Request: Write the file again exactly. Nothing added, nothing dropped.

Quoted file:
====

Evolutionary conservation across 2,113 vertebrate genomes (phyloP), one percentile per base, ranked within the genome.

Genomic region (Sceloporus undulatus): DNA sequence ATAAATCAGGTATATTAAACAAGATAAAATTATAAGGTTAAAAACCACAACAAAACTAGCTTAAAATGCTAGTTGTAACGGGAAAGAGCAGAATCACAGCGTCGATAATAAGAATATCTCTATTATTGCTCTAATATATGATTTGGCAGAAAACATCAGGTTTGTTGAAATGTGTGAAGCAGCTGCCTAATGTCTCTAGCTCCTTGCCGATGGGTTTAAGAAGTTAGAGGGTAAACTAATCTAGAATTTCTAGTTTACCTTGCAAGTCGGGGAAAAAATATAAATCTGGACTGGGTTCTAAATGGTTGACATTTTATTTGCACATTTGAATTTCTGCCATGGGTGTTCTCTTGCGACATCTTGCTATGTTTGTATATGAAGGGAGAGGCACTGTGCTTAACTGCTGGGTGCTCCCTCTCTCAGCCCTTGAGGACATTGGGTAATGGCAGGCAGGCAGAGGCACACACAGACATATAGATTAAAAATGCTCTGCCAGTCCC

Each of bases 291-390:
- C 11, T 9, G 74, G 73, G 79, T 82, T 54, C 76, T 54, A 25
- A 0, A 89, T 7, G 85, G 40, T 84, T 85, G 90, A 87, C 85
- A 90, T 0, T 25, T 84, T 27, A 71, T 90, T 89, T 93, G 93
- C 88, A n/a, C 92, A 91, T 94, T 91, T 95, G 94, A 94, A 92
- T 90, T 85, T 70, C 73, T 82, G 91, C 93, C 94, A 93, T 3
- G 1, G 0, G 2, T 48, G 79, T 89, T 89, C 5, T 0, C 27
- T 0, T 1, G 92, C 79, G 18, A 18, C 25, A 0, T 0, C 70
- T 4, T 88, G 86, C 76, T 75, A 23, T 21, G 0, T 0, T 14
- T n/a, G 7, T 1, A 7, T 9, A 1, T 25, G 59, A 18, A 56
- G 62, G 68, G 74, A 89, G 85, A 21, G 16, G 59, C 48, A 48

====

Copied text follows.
Evolutionary conservation across 2,113 vertebrate genomes (phyloP), one percentile per base, ranked within the genome.

Genomic region (Sceloporus undulatus): DNA sequence ATAAATCAGGTATATTAAACAAGATAAAATTATAAGGTTAAAAACCACAACAAAACTAGCTTAAAATGCTAGTTGTAACGGGAAAGAGCAGAATCACAGCGTCGATAATAAGAATATCTCTATTATTGCTCTAATATATGATTTGGCAGAAAACATCAGGTTTGTTGAAATGTGTGAAGCAGCTGCCTAATGTCTCTAGCTCCTTGCCGATGGGTTTAAGAAGTTAGAGGGTAAACTAATCTAGAATTTCTAGTTTACCTTGCAAGTCGGGGAAAAAATATAAATCTGGACTGGGTTCTAAATGGTTGACATTTTATTTGCACATTTGAATTTCTGCCATGGGTGTTCTCTTGCGACATCTTGCTATGTTTGTATATGAAGGGAGAGGCACTGTGCTTAACTGCTGGGTGCTCCCTCTCTCAGCCCTTGAGGACATTGGGTAATGGCAGGCAGGCAGAGGCACACACAGACATATAGATTAAAAATGCTCTGCCAGTCCC

Each of bases 291-390:
- C 11, T 9, G 74, G 73, G 79, T 82, T 54, C 76, T 54, A 25
- A 0, A 89, T 7, G 85, G 40, T 84, T 85, G 90, A 87, C 85
- A 90, T 0, T 25, T 84, T 27, A 71, T 90, T 89, T 93, G 93
- C 88, A n/a, C 92, A 91, T 94, T 91, T 95, G 94, A 94, A 92
- T 90, T 85, T 70, C 73, T 82, G 91, C 93, C 94, A 93, T 3
- G 1, G 0, G 2, T 48, G 79, T 89, T 89, C 5, T 0, C 27
- T 0, T 1, G 92, C 79, G 18, A 18, C 25, A 0, T 0, C 70
- T 4, T 88, G 86, C 76, T 75, A 23, T 21, G 0, T 0, T 14
- T n/a, G 7, T 1, A 7, T 9, A 1, T 25, G 59, A 18, A 56
- G 62, G 68, G 74, A 89, G 85, A 21, G 16, G 59, C 48, A 48